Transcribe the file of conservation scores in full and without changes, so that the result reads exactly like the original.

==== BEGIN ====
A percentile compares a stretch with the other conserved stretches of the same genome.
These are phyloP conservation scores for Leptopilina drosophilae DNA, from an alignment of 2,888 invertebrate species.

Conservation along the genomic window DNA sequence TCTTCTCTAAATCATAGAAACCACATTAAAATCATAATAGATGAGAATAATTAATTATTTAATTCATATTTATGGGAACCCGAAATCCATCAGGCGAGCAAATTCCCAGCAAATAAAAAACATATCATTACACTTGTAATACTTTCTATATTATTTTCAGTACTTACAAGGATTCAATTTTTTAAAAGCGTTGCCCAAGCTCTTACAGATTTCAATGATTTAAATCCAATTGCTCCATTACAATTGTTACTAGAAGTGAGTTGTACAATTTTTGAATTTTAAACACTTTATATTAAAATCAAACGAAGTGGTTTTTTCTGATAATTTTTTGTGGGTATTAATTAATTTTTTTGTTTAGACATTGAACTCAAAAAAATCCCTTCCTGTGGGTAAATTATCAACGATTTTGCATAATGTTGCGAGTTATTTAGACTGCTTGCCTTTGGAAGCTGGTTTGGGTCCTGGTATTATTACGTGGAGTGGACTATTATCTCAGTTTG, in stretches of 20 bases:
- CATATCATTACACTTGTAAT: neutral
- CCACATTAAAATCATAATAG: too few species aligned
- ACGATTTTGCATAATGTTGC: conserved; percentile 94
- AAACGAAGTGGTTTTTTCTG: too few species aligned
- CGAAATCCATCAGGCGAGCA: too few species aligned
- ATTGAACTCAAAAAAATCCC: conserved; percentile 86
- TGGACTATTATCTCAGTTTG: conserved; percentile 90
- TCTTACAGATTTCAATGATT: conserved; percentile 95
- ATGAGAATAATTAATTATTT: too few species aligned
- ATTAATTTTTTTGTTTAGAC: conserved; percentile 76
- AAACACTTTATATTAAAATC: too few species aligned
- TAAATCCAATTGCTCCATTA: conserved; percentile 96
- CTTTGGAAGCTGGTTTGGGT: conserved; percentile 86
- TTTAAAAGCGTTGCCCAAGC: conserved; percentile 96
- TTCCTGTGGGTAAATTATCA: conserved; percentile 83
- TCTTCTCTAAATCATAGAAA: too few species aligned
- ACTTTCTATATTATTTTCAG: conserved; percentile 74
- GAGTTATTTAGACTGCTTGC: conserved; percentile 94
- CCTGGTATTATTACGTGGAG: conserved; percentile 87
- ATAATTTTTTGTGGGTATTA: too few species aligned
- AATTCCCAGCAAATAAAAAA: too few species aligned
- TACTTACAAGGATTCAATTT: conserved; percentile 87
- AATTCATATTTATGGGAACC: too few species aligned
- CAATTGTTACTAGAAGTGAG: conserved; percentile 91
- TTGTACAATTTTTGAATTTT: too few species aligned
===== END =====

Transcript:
A percentile compares a stretch with the other conserved stretches of the same genome.
These are phyloP conservation scores for Leptopilina drosophilae DNA, from an alignment of 2,888 invertebrate species.

Conservation along the genomic window DNA sequence TCTTCTCTAAATCATAGAAACCACATTAAAATCATAATAGATGAGAATAATTAATTATTTAATTCATATTTATGGGAACCCGAAATCCATCAGGCGAGCAAATTCCCAGCAAATAAAAAACATATCATTACACTTGTAATACTTTCTATATTATTTTCAGTACTTACAAGGATTCAATTTTTTAAAAGCGTTGCCCAAGCTCTTACAGATTTCAATGATTTAAATCCAATTGCTCCATTACAATTGTTACTAGAAGTGAGTTGTACAATTTTTGAATTTTAAACACTTTATATTAAAATCAAACGAAGTGGTTTTTTCTGATAATTTTTTGTGGGTATTAATTAATTTTTTTGTTTAGACATTGAACTCAAAAAAATCCCTTCCTGTGGGTAAATTATCAACGATTTTGCATAATGTTGCGAGTTATTTAGACTGCTTGCCTTTGGAAGCTGGTTTGGGTCCTGGTATTATTACGTGGAGTGGACTATTATCTCAGTTTG, in stretches of 20 bases:
- CATATCATTACACTTGTAAT: neutral
- CCACATTAAAATCATAATAG: too few species aligned
- ACGATTTTGCATAATGTTGC: conserved; percentile 94
- AAACGAAGTGGTTTTTTCTG: too few species aligned
- CGAAATCCATCAGGCGAGCA: too few species aligned
- ATTGAACTCAAAAAAATCCC: conserved; percentile 86
- TGGACTATTATCTCAGTTTG: conserved; percentile 90
- TCTTACAGATTTCAATGATT: conserved; percentile 95
- ATGAGAATAATTAATTATTT: too few species aligned
- ATTAATTTTTTTGTTTAGAC: conserved; percentile 76
- AAACACTTTATATTAAAATC: too few species aligned
- TAAATCCAATTGCTCCATTA: conserved; percentile 96
- CTTTGGAAGCTGGTTTGGGT: conserved; percentile 86
- TTTAAAAGCGTTGCCCAAGC: conserved; percentile 96
- TTCCTGTGGGTAAATTATCA: conserved; percentile 83
- TCTTCTCTAAATCATAGAAA: too few species aligned
- ACTTTCTATATTATTTTCAG: conserved; percentile 74
- GAGTTATTTAGACTGCTTGC: conserved; percentile 94
- CCTGGTATTATTACGTGGAG: conserved; percentile 87
- ATAATTTTTTGTGGGTATTA: too few species aligned
- AATTCCCAGCAAATAAAAAA: too few species aligned
- TACTTACAAGGATTCAATTT: conserved; percentile 87
- AATTCATATTTATGGGAACC: too few species aligned
- CAATTGTTACTAGAAGTGAG: conserved; percentile 91
- TTGTACAATTTTTGAATTTT: too few species aligned